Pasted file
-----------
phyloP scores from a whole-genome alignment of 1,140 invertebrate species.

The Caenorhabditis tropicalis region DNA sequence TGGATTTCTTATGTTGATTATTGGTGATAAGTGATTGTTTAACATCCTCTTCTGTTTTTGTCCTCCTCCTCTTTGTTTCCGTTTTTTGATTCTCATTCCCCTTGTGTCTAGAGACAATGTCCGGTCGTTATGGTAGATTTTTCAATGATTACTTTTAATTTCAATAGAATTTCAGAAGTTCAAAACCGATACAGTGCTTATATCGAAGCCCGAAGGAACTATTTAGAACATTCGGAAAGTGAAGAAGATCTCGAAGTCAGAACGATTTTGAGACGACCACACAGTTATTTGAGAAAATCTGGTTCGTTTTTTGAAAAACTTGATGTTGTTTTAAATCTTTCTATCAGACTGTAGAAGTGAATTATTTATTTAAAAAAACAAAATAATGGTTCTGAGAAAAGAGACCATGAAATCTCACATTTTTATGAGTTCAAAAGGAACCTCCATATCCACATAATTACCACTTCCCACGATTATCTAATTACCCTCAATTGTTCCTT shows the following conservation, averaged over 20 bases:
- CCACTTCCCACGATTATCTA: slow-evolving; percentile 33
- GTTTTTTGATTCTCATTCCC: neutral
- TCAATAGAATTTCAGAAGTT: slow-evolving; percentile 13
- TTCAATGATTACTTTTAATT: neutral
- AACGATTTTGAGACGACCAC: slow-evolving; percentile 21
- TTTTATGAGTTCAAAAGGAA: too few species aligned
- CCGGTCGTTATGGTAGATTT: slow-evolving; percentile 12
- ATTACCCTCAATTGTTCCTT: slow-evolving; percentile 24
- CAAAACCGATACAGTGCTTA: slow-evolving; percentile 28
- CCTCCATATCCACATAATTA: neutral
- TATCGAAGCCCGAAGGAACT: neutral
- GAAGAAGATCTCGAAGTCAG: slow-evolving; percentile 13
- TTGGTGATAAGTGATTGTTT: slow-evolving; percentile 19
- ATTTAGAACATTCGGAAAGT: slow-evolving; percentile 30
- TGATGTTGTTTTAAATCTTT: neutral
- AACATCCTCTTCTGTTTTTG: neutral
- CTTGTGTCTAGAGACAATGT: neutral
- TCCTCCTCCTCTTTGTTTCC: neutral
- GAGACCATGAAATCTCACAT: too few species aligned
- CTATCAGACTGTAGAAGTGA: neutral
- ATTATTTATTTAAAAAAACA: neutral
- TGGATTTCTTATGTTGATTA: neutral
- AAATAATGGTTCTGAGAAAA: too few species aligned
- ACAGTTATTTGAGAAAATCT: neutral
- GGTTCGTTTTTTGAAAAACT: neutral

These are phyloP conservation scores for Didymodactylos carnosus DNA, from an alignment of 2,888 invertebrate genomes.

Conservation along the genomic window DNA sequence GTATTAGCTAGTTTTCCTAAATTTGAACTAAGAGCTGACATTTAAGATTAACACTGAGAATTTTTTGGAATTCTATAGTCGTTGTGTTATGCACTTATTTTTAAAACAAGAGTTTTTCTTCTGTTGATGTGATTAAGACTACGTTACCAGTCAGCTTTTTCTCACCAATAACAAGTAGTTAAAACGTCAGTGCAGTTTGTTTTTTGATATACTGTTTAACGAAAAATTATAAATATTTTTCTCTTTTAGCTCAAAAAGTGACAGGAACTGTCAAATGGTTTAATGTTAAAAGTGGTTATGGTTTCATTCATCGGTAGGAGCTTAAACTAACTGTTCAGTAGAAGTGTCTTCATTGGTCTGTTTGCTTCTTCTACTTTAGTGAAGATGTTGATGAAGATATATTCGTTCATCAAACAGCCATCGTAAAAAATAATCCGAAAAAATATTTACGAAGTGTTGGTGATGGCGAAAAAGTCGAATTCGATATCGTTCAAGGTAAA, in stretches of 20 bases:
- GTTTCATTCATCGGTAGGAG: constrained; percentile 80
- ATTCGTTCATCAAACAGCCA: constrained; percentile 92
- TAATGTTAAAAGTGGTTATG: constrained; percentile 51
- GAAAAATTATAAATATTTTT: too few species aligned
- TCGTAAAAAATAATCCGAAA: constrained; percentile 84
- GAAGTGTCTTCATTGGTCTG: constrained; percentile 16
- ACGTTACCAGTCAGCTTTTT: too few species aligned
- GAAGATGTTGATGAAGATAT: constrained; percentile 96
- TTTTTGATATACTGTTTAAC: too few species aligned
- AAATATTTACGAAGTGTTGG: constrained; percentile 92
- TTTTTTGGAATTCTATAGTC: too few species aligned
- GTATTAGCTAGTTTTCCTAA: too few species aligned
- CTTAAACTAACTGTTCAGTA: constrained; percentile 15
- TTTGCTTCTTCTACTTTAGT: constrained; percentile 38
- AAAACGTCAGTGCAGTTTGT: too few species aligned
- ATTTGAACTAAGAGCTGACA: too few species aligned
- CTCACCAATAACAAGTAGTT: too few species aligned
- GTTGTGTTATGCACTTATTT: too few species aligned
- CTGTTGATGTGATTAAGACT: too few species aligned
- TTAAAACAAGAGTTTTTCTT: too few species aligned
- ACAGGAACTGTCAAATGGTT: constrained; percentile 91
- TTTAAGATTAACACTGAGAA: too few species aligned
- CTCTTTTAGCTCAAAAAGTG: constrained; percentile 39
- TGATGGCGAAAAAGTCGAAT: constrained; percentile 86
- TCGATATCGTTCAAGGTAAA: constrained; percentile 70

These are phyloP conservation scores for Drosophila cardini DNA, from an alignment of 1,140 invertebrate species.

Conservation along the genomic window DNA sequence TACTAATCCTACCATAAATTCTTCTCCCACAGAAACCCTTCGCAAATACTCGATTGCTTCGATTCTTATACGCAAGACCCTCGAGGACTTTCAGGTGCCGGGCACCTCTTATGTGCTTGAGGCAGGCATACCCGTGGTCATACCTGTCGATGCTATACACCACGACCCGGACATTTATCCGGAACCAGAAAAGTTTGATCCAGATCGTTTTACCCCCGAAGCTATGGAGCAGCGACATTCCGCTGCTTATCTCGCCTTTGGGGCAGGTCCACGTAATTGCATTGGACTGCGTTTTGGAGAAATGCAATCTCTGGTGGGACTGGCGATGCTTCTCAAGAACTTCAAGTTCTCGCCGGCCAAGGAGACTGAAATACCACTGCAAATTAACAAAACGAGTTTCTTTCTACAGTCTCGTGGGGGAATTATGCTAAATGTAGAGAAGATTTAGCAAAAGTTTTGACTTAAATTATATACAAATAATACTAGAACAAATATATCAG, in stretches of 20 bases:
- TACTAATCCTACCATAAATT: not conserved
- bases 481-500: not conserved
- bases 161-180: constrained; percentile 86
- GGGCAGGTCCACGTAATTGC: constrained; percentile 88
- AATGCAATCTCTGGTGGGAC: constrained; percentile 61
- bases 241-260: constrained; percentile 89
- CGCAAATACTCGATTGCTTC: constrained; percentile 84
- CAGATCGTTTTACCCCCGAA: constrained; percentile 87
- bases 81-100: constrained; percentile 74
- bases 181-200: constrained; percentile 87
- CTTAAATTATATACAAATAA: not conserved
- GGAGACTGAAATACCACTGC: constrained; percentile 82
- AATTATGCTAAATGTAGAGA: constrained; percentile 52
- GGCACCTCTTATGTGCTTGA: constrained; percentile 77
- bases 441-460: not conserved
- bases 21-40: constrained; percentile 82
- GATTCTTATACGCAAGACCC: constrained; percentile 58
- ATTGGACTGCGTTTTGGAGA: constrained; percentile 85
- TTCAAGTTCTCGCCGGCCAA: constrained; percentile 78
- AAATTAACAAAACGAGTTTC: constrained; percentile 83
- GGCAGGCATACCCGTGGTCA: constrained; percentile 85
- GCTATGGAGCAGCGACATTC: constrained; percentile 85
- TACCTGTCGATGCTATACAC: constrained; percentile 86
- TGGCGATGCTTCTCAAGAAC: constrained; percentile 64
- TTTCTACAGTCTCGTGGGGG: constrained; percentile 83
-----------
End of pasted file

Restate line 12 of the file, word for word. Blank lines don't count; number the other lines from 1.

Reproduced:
- CCTCCATATCCACATAATTA: neutral